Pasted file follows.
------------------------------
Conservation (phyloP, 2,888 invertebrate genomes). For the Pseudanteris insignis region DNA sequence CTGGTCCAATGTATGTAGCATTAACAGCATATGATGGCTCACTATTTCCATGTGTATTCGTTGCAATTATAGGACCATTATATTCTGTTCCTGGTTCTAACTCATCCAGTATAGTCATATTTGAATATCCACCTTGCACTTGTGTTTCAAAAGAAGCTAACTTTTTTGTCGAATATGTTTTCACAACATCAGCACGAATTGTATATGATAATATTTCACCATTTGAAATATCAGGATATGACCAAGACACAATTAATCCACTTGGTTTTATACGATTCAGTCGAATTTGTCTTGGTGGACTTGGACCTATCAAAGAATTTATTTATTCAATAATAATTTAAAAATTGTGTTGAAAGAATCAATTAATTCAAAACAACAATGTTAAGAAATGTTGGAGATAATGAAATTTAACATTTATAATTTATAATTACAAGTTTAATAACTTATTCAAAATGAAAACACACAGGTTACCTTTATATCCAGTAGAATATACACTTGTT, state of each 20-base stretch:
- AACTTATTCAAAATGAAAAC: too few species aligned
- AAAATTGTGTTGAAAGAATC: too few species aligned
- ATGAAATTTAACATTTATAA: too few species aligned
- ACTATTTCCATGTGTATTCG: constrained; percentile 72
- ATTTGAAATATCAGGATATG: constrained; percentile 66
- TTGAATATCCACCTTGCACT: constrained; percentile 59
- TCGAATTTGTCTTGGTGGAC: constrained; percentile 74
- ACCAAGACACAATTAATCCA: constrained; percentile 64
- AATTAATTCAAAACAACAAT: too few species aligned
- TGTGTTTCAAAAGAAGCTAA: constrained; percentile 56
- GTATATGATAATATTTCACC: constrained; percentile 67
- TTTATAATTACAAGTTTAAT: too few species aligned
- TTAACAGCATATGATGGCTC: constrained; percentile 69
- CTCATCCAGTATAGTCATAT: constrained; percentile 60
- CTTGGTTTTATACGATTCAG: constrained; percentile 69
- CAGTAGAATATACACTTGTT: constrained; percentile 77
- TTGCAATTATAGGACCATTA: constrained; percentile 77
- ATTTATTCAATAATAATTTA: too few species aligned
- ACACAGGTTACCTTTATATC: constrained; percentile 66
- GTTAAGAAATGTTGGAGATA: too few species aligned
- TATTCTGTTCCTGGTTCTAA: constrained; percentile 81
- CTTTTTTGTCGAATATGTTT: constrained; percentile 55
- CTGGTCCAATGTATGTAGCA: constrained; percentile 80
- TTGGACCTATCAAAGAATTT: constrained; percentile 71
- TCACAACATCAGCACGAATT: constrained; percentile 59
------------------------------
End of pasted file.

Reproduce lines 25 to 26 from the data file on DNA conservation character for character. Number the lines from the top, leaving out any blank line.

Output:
- TTGGACCTATCAAAGAATTT: constrained; percentile 71
- TCACAACATCAGCACGAATT: constrained; percentile 59